As 2013 comes to a close, it’s a good time to remember what a momentous time it has been. It was a year of looking back and a year of looking forward, as Americans of all stripes celebrated elections and anniversaries, said goodbye to legendary figures and watched unforgettable scandals unfold.
The top story of the year was the passing of international civil rights luminary Nelson Mandela. Mandela’s death was mourned the world over and his life was honored by leaders from around the globe, including U.S. President Barack Obama. Mandela’s home-going memorial even spawned tabloid fodder as Danish Prime Minister Helle Thorning-Schmidt was caught taking a selfie (the Oxford dictionary’s word of the year) with Obama and United Kingdom Prime Minster David Cameron. The image of the three went viral and fueled an internet firestorm of controversy, not the least bit quelled by First Lady Michelle Obama’s seemingly perturbed expression during the moment.
The president and first lady were the talk of much of 2013, with Obama holding his inauguration in January, this time as the first African-American president to be re-elected. The president joined former President Bill Clinton as the only two Democrats since Franklin Delano Roosevelt to win back-to-back terms.
Obama celebrated his victory by making a number of trips to Atlanta during the year, the most memorable of which was his visit to Morehouse College to speak at the school’s commencement ceremony. Obama delivered a powerhouse speech to the graduating class of 2013 and drew worldwide media attention to the city.
Obama also honored Atlanta by venerating one of the city’s legendary figures with the Presidential Medal of Freedom. In 2013, Southern Christian Leadership Conference President Cordy Tindell “C.T.” Vivian was awarded the nation’s highest civilian honor. Vivian, a lieutenant of the late Rev. Dr. Martin Luther King, Jr., was given the award at a ceremony inside the White House along with another architect of the March on Washington for Jobs and Freedom, Bayard Rustin. Rustin passed on in 1987, but his partner Walter Naegle accepted the medal on his behalf.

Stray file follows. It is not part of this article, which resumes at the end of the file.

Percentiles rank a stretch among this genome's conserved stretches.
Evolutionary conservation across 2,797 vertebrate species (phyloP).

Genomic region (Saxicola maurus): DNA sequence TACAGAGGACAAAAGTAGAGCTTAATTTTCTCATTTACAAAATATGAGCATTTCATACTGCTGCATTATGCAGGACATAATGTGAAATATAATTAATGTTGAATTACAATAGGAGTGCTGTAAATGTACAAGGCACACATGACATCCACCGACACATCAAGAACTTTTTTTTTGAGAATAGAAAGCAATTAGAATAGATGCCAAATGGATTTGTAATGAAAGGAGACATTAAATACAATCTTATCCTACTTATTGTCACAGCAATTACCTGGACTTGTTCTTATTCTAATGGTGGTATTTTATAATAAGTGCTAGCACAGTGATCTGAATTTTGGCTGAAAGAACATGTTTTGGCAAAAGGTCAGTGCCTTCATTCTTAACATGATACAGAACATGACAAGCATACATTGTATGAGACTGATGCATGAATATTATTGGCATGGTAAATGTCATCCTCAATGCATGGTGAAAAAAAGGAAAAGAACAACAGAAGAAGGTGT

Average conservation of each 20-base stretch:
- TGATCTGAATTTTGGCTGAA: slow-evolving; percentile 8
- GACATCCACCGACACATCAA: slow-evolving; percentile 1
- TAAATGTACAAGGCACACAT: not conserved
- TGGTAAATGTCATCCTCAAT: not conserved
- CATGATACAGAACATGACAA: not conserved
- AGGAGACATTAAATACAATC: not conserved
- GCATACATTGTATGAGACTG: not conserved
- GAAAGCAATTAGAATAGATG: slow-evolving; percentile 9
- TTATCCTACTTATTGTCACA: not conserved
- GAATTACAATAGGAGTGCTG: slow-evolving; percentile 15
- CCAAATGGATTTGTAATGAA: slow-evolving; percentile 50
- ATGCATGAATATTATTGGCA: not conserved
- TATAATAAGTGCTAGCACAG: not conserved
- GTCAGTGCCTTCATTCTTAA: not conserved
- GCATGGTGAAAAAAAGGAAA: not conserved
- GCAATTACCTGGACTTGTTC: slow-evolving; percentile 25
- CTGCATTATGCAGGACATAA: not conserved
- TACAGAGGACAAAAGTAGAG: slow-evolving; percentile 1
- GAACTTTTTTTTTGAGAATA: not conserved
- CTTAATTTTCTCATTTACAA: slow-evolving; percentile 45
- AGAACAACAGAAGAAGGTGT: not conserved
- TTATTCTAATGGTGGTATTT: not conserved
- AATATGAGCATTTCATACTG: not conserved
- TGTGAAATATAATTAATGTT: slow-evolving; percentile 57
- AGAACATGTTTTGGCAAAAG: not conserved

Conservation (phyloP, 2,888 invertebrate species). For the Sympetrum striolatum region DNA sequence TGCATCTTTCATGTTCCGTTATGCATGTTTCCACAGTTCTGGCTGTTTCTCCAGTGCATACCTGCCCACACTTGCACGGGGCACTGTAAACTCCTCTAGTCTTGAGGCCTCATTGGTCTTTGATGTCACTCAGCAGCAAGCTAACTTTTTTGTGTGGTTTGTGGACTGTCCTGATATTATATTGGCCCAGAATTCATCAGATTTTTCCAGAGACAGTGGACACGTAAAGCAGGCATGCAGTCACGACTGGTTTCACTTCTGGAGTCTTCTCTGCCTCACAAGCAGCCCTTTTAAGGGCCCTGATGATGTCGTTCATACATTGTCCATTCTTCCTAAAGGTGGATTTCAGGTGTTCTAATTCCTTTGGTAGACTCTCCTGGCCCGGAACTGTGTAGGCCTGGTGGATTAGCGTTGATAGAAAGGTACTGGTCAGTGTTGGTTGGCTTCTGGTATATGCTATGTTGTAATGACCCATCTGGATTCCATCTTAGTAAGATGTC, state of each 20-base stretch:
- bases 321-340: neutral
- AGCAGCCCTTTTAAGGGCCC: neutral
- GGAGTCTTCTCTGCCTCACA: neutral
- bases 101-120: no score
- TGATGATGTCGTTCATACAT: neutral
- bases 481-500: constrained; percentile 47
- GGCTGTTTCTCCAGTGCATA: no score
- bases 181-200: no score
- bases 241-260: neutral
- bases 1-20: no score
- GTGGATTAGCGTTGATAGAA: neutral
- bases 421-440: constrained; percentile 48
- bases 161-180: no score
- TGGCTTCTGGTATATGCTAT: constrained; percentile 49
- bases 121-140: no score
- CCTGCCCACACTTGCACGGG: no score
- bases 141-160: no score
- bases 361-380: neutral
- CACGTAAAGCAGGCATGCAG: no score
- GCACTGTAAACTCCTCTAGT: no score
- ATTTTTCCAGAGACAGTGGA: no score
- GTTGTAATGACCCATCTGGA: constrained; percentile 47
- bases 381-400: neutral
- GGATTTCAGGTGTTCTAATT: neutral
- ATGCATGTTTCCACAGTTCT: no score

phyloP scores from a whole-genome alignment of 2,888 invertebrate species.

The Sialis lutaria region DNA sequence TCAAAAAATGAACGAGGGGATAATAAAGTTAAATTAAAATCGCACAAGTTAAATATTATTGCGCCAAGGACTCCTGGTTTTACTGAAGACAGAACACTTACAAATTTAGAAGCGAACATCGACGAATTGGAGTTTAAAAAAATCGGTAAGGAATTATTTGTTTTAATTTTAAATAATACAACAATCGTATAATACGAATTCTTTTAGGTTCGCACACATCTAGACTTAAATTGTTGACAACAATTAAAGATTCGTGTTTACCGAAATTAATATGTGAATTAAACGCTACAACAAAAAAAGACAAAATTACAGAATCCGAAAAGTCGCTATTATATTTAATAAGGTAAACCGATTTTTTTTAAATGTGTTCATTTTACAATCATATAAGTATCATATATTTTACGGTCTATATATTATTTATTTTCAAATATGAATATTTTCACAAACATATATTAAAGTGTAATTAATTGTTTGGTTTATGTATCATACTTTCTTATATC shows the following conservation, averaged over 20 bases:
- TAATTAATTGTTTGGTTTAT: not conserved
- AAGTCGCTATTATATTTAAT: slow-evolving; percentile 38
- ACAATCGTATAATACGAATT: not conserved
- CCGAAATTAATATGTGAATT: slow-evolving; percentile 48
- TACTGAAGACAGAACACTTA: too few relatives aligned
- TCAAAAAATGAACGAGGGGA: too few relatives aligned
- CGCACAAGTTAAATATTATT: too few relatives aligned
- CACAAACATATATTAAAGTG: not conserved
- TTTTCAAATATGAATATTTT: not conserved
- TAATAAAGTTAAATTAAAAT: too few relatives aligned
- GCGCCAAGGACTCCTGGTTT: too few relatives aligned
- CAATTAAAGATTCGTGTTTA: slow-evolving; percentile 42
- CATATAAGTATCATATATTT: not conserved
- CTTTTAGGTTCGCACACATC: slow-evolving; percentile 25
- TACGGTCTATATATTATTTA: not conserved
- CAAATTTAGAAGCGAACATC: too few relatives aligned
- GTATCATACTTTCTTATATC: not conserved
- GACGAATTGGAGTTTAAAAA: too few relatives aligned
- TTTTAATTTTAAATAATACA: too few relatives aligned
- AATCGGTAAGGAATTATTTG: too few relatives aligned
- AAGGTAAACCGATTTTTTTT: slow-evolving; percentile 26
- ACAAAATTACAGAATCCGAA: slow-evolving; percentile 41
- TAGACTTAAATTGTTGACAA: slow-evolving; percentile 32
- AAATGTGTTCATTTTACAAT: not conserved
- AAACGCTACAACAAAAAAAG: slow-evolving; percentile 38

The year 2013 was also the 50th anniversary of the March on Washington. Civil rights leaders, including Vivian as well as Rev. Al Sharpton, Urban League President Marc Morial, Rev. Jesse Jackson, Martin Luther King III, John Lewis and others took to Washington to commemorate the momentous occasion in grand fashion.
It was a year of transformation around the world, but Atlanta saw sweeping changes that will forever alter the landscape the Peach City. Early in the year, Mayor Kasim Reed announced that a 30-year agreement had been reached to build a new stadium in downtown Atlanta for the Falcons. Before the year had ended, though, another of Atlanta’s professional sports franchises, the Braves, announced they would be leaving the city to move to a new stadium in neighboring Cobb County.
The team announced the move just weeks after Mayor Kasim Reed won re-election in a landslide victory. The mayor garnered nearly 40,000 votes in his bid for reelection, trouncing a trio of challengers. Much of the city council also won reelection bids, with Aaron Watson and H. Lamar Willis as the only incumbents who will not return to the council for another term. The two were defeated by Mary Norwood and Andre Dickens, respectively.
Atlanta’s school board, on the other hand, will look dramatically different in the coming year. Six of the nine board seats changed hands in the November elections, with Reuben McDaniel, who had led the board for two years, and former school board leader Brenda J. Muhammad both losing in their bids for reelection.
The Dekalb County School Board will also see major changes. Gov. Nathan Deal suspended and then replaced six school board members in 2013 after the Georgia Board of Education recommended their ouster. A nominating panel received a total of 403 applications and interviewed more than 60 applicants before narrowing the list to six finalists.
Dekalb County also saw its CEO, Burrell Ellis, indicted on extortion and theft charges. Ellis was replaced by Dekalb County Commissioner Lee May in July. Ellis is expected to stand trial in 2014.
So now, 2013 is ready for the history books.